Using Guidance and Resources
Ensure that you have read the Guidance section and that you have studied the UKPSF and the Advance HE guidance on the Dimensions of Practice. You will also find a link to the Teaching & Assessment Essentials Website, and to various reading lists for teaching and learning. You have access to the Epigeum courses ‘University and College Teaching’, ‘ Teaching Online’ and various researcher development courses in Blackboard (MyHallam).
Most people find attending a writing retreat a useful way of making space to work on their submission and receive dedicated verbal feedback on their work as they progress. You can attend as many or as few retreats as you like.
You might also find the Exemplars useful as a guide to how others have approached their submission
Choosing your Format
Although most people prefer to submit using a standard written format there are two other formats to choose from – Multimedia and Verbal to allow for the most appropriate ways of demonstrating you meet the UKPSF fellowship criteria. Basic information regarding these formats can be found below but more detailed advice and guidance can be found under Guidance.
This route is entirely written and has maximum word lengths indicated for each part of the submission. There is a separate section for references (SHU APA style) so these are additional to the word length.
This approach is flexible so you should check the table below to get a clearer picture of the options for your category of Fellowship. You should continue to use the Written/Multimedia application form and complete the required written sections.
If you would like to make your submission in a mixed media format you can do this, either
- as a PebblePad asset or webfolio (you will need to make access public and provide the link); or
- as a website (eg Google sites; Slideshare; Storify; YouTube); or
- as a screencast
The verbal route is designed to enable you to demonstrate your engagement with the UKPSF dimensions of practice (DoP) at the level appropriate to the fellowship category you are apply for.
It is equivalent to the written route in all substantive respects, including the basis on which it will be judged. However, due to inherent differences in the mode of communication it may not be identical – for example in relation to the documentation you will need to submit.
Choosing your Referees
- You will need to select carefully, two referees who can provide an informed peer review by writing a testimonial in support of your application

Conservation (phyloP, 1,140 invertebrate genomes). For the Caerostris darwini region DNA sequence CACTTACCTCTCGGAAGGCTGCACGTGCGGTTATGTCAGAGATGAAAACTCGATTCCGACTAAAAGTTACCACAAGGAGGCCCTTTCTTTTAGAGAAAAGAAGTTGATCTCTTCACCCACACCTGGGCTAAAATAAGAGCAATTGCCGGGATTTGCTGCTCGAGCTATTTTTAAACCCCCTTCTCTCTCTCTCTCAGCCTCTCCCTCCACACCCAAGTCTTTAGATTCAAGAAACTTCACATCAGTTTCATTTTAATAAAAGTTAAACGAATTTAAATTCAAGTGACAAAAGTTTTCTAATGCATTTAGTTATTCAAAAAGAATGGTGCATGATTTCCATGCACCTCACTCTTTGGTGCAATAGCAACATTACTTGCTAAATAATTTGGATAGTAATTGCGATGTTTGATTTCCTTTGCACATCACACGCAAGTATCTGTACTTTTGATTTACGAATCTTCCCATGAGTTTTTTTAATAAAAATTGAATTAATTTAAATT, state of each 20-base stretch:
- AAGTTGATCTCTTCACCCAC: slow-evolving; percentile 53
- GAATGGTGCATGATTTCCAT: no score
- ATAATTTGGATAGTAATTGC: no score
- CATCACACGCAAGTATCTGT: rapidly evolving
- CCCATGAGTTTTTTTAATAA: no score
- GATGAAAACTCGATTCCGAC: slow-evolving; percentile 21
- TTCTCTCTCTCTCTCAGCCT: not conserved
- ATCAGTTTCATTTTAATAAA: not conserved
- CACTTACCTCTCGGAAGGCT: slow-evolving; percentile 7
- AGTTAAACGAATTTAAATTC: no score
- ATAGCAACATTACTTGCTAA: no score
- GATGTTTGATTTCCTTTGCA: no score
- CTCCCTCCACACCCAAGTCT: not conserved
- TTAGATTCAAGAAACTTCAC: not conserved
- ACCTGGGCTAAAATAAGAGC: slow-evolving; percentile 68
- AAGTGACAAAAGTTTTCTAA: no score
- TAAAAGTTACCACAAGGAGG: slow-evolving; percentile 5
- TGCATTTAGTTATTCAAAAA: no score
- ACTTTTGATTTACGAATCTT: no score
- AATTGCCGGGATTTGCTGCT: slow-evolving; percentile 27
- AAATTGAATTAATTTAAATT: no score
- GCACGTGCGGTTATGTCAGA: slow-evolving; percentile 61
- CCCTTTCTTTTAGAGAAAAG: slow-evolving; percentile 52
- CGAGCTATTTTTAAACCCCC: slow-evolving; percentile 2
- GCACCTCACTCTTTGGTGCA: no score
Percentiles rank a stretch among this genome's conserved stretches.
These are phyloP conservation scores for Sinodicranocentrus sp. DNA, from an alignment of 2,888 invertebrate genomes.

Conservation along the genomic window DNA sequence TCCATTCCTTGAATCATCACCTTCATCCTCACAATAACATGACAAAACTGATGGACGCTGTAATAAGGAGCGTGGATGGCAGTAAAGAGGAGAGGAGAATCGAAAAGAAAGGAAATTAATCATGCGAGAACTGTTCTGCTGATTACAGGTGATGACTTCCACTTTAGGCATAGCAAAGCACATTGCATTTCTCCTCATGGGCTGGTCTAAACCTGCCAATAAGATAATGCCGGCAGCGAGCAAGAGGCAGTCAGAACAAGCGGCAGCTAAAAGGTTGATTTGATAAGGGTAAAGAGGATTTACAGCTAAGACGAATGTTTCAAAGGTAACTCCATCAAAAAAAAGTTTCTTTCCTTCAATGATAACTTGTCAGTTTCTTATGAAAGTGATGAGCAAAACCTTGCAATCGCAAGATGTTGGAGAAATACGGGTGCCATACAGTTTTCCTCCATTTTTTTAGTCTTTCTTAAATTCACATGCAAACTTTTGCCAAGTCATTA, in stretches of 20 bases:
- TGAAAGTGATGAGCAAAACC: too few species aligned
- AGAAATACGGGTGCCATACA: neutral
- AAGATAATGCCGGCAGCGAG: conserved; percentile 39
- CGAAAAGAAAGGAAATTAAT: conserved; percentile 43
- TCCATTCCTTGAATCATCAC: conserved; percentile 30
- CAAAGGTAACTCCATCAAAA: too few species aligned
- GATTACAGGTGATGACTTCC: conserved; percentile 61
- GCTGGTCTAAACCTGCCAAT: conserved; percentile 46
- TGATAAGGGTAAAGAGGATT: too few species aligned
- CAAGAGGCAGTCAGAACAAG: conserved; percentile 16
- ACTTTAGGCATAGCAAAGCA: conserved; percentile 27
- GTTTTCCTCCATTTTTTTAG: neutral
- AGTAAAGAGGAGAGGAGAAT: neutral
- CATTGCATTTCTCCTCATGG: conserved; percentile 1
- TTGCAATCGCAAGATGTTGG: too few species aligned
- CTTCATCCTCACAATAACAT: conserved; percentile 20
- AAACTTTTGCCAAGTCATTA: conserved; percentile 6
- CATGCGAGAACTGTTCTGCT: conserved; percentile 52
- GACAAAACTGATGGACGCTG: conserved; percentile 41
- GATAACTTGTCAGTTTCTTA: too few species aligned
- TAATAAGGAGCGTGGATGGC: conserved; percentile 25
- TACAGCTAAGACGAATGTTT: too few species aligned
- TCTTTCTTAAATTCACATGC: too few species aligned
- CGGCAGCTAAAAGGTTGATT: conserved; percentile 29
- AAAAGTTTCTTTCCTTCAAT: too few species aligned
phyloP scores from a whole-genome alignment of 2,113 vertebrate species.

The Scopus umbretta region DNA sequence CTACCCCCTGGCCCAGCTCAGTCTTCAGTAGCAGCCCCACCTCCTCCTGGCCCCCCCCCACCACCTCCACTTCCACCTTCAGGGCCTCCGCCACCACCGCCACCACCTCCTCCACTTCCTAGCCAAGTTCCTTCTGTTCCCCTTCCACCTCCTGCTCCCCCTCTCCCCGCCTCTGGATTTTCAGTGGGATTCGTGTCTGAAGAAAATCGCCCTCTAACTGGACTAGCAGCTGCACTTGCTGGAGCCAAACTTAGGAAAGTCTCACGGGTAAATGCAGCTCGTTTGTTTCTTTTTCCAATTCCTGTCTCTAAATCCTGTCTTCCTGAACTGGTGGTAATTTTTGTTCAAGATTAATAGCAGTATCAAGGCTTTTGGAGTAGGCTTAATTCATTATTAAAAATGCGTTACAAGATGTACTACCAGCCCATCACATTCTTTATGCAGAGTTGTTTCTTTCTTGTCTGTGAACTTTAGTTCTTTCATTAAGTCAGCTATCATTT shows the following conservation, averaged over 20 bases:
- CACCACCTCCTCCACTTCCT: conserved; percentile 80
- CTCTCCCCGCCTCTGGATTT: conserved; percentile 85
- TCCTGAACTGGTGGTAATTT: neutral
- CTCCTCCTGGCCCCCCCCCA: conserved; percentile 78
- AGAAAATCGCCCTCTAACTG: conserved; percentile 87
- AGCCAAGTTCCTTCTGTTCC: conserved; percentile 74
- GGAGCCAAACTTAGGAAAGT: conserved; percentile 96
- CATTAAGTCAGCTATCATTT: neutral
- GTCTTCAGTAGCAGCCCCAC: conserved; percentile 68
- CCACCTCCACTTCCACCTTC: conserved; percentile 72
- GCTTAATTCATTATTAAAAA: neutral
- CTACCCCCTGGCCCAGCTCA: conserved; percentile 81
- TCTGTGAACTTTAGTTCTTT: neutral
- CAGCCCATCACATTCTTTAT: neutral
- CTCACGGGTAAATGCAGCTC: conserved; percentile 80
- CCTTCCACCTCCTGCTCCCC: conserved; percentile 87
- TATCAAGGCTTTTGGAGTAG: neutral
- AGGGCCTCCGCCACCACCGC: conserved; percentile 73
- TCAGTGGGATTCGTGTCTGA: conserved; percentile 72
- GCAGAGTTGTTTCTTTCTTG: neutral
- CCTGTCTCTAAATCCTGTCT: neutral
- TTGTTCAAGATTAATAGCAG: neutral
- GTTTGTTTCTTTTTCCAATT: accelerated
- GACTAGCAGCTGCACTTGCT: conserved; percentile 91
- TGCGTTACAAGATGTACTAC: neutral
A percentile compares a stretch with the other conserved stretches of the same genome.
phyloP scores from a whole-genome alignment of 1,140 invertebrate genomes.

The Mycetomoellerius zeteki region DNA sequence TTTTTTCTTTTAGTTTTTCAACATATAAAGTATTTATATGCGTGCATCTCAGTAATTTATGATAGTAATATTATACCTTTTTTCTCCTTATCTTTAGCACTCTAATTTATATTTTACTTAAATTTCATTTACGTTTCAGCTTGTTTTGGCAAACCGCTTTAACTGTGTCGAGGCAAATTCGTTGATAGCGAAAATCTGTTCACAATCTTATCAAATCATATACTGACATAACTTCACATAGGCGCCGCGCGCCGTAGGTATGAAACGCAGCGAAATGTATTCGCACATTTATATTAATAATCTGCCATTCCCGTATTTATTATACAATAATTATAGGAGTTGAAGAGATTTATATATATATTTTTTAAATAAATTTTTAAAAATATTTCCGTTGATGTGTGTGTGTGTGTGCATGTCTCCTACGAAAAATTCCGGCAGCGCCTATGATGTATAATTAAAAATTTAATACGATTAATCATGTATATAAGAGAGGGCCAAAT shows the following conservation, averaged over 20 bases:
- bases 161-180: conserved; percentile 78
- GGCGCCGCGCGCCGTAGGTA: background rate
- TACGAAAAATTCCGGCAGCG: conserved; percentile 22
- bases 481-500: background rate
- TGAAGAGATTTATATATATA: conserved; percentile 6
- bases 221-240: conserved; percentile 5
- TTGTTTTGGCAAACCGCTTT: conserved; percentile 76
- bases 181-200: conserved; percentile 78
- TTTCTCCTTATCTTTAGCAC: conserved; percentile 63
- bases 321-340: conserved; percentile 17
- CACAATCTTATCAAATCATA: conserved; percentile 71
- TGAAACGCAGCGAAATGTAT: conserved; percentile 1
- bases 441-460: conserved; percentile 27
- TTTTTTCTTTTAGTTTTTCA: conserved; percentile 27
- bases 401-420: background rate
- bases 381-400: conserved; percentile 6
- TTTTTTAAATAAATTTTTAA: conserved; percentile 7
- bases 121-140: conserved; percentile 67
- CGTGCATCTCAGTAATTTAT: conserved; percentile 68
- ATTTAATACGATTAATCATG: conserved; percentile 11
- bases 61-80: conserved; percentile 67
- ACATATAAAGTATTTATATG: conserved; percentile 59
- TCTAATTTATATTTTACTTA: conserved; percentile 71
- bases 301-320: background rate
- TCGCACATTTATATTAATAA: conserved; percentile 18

- One of your referees must be internal to SHU, the other can be from SHU or elsewhere.
- Your referees should be credible in terms of their role and knowledge of higher education and/or professional practice.
- Remember, your referees’ statements form part of your evidence in support of your claims.
- One of your referees must undertake an observation of your practice, who must hold a category of fellowship that is at least at the level you are applying for
Possible referees might include
|Someone you have:||taught with, or who knows your teaching|
|worked with on something like a project, working party or committee|
|Someone who may:||know you externally through professional practice, approvals/reviews process, other inter-institutional collaboration or contribution|
|be a subject lead or departmental head and has a good grasp of teaching and learning matters|
|be in a relevant role or position in relation to your practice or have institutional leadership in learning and teaching|
|have acknowledged pedagogic expertise through publishing, research, awards etc.|
|be a Fellow, Senior or Principal Fellow|
|Someone who can:||comment on your practice|
|corroborate some of your examples or case studies|
|complement your other referee|
What do the referees do?
- Guidance for referees is available on the TALENT wesbite
- Referees statements should be written on the forms provided and be approximately 500 words in length
- Your referees must have read your completed submission before writing their statement and confirm that they have done so
- One referee must observe your practice. If you are applying for D1 or D2, what is observed is up to you, but should be of your teaching or teaching-related activity, for example: staff training, one-to-one student guidance, PhD supervision tutorials. At D3 level this might involve for example: observation of chairing a L&T related committee meeting. This observation is designed as a supportive peer review process without any formal requirement for feedback or recording of outcomes to the TALENT scheme, although it may be referred to in their referee’s statement, if appropriate and relevant. You might also want to think of it simultaneously, as a way of fulfilling the requirement for annual PRE observation.
- Referees should send their written statements to you
- You may review the contents of the referees’ statements to ensure that they have commented and corroborated your submission appropriately